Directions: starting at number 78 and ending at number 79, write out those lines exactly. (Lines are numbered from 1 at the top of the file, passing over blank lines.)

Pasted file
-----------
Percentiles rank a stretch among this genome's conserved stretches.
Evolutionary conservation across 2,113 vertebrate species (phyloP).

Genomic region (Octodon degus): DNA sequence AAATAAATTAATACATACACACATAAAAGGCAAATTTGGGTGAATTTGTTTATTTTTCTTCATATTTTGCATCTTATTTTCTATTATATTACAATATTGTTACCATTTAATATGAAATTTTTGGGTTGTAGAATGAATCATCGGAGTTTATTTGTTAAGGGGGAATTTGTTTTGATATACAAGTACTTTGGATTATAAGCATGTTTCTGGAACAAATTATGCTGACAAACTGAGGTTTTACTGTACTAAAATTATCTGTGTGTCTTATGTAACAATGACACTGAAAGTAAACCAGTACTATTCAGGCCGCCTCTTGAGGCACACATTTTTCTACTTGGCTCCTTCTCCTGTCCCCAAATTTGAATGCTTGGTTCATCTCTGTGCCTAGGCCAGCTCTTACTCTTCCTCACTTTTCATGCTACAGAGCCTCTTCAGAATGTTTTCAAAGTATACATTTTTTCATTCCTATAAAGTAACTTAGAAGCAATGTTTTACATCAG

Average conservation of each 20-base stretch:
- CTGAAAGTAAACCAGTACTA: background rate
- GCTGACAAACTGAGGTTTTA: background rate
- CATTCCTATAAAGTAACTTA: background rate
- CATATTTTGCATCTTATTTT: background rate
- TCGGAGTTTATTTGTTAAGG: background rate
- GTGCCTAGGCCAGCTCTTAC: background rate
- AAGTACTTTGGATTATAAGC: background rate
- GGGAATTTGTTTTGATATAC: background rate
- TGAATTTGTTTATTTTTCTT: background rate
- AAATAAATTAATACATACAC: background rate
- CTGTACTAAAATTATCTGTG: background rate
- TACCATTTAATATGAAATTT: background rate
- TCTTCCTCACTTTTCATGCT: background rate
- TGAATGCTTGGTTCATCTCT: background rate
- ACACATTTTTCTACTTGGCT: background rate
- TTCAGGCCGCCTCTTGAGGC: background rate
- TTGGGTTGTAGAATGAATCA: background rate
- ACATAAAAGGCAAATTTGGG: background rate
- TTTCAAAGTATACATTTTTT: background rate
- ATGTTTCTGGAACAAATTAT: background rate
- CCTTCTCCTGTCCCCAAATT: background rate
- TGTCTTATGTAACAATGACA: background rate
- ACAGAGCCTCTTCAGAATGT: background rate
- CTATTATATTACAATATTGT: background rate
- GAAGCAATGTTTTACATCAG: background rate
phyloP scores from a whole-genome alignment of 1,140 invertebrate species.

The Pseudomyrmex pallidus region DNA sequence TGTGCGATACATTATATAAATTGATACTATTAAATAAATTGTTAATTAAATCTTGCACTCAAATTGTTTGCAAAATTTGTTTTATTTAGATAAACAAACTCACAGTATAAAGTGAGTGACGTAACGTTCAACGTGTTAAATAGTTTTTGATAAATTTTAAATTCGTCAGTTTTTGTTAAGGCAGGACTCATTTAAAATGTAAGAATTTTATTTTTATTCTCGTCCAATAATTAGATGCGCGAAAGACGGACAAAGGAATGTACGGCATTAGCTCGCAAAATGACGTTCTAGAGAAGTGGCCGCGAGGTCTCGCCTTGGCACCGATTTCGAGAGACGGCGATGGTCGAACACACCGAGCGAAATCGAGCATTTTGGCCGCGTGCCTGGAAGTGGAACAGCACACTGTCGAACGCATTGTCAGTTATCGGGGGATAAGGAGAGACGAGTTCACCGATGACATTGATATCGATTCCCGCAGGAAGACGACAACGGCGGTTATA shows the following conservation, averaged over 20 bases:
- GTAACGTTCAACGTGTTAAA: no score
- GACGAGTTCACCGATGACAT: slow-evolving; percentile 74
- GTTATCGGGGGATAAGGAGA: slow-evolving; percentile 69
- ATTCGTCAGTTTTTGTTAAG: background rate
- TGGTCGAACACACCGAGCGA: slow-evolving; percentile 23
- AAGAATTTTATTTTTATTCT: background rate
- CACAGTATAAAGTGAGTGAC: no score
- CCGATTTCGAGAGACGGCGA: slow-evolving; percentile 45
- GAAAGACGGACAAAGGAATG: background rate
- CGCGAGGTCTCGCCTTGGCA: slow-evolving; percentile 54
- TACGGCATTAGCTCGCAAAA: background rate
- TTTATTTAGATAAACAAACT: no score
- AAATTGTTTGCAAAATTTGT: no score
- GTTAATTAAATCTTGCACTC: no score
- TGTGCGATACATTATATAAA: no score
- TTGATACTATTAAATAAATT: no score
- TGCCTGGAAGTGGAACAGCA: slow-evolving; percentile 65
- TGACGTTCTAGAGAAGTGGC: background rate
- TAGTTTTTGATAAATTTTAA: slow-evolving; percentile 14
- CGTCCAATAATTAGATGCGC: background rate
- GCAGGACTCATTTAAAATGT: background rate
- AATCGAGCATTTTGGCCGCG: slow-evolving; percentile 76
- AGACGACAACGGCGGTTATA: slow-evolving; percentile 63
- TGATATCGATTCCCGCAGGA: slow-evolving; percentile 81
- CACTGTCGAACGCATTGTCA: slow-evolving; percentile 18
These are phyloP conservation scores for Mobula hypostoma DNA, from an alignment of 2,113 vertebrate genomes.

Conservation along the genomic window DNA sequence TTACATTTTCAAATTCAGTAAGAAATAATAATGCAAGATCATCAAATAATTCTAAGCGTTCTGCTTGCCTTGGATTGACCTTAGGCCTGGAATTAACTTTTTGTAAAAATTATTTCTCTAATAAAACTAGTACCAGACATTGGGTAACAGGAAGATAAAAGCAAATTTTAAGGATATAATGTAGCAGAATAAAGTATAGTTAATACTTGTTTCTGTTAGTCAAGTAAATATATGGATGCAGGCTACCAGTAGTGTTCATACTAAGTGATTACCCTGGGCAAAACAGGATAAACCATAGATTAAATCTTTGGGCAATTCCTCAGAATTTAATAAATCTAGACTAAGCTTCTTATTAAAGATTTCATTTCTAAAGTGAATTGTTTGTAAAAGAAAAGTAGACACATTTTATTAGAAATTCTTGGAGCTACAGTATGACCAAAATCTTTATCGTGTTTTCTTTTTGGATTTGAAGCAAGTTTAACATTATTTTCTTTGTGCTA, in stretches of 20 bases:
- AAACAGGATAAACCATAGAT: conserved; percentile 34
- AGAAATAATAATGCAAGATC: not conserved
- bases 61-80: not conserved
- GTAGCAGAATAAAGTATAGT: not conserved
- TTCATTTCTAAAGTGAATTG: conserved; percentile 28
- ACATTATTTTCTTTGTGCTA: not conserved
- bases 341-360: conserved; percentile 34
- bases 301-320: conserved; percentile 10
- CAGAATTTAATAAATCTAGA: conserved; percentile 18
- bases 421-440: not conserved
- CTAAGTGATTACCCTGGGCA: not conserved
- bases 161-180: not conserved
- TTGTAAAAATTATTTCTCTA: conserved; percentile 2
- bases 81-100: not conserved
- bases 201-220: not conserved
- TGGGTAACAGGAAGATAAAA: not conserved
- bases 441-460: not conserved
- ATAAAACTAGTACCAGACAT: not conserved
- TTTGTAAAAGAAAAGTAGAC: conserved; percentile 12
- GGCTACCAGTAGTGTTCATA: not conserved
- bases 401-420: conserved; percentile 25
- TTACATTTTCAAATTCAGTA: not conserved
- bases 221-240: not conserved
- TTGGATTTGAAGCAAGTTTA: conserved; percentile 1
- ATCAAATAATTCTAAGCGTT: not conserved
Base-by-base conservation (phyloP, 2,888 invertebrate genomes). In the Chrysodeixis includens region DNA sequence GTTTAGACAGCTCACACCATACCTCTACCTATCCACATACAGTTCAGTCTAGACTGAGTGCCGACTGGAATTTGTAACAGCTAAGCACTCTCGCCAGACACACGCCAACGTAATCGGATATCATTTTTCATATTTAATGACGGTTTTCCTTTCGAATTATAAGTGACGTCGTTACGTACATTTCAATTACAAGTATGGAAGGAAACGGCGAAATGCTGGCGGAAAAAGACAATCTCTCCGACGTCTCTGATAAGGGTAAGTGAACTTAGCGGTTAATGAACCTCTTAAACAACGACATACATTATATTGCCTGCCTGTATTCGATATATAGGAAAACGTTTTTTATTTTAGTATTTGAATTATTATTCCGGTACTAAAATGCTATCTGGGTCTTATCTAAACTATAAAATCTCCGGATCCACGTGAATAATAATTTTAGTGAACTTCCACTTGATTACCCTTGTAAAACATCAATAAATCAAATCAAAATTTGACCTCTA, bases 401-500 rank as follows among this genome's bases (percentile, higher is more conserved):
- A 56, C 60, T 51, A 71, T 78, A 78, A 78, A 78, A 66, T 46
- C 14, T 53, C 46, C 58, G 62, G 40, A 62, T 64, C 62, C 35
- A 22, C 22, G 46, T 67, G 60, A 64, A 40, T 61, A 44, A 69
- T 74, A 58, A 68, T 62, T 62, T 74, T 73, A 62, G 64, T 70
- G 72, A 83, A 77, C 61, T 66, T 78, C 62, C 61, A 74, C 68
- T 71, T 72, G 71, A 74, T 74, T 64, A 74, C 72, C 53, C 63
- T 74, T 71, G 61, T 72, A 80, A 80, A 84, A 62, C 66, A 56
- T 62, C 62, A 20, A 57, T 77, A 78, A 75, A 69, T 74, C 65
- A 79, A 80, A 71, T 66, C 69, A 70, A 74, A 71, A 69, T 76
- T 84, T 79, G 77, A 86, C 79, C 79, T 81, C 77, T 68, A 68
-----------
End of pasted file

- GGCTACCAGTAGTGTTCATA: not conserved
- bases 401-420: conserved; percentile 25